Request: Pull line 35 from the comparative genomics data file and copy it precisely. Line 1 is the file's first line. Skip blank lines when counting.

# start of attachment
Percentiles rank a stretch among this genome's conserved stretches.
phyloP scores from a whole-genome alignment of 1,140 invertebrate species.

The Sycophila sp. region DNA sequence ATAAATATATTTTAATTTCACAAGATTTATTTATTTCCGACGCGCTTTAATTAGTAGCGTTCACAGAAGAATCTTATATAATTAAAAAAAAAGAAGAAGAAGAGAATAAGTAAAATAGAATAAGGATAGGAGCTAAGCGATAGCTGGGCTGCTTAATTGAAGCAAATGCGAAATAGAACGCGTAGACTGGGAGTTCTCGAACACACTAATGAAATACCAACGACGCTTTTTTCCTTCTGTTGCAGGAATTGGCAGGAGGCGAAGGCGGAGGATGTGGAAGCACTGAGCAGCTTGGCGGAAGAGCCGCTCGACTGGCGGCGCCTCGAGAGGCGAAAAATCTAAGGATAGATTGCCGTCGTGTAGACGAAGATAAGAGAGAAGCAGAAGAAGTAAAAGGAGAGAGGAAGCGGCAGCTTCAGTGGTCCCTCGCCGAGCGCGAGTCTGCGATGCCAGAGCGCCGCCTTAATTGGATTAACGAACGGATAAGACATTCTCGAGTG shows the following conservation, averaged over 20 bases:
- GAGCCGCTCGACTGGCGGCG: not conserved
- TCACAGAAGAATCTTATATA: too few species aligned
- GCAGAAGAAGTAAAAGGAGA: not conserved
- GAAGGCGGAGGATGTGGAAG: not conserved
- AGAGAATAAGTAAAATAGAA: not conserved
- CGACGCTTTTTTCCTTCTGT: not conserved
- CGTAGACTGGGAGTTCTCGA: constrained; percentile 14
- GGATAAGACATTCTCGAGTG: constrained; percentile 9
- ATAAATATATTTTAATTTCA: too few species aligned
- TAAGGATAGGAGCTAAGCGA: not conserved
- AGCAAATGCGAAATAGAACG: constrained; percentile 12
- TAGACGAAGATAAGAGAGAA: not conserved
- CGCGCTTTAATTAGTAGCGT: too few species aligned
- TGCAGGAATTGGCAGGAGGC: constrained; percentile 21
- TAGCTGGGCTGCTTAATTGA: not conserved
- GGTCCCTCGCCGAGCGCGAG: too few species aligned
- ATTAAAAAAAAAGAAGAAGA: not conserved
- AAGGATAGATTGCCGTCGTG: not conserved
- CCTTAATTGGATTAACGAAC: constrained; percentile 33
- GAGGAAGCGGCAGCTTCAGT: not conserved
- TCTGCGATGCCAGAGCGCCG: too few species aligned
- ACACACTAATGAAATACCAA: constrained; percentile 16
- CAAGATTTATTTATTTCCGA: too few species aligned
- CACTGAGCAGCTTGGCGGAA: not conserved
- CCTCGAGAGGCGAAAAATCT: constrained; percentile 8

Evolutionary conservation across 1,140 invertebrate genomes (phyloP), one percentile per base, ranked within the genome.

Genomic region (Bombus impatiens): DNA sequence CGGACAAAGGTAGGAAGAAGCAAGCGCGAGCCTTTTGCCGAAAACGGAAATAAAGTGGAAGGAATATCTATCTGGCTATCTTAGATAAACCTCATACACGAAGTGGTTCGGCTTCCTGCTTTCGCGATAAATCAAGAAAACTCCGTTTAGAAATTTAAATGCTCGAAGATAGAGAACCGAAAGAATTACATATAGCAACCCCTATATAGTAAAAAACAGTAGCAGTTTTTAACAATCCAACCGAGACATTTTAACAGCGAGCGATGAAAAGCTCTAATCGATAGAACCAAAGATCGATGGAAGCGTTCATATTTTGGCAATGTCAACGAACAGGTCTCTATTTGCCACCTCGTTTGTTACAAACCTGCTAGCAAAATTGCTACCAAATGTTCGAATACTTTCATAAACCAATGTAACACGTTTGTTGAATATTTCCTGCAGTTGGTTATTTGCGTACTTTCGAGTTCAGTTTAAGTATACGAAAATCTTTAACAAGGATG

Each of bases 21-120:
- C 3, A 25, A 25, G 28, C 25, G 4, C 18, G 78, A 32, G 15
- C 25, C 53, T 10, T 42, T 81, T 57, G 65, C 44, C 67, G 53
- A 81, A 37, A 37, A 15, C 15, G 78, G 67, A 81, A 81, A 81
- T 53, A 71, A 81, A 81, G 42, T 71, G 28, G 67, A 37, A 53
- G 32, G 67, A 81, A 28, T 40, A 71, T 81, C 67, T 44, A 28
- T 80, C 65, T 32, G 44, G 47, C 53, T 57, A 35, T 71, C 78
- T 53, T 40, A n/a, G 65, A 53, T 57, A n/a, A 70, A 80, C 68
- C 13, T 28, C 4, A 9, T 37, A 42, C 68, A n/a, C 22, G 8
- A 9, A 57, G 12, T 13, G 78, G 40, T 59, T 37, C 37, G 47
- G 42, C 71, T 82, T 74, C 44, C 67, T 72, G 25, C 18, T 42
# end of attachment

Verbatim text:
- T 53, A 71, A 81, A 81, G 42, T 71, G 28, G 67, A 37, A 53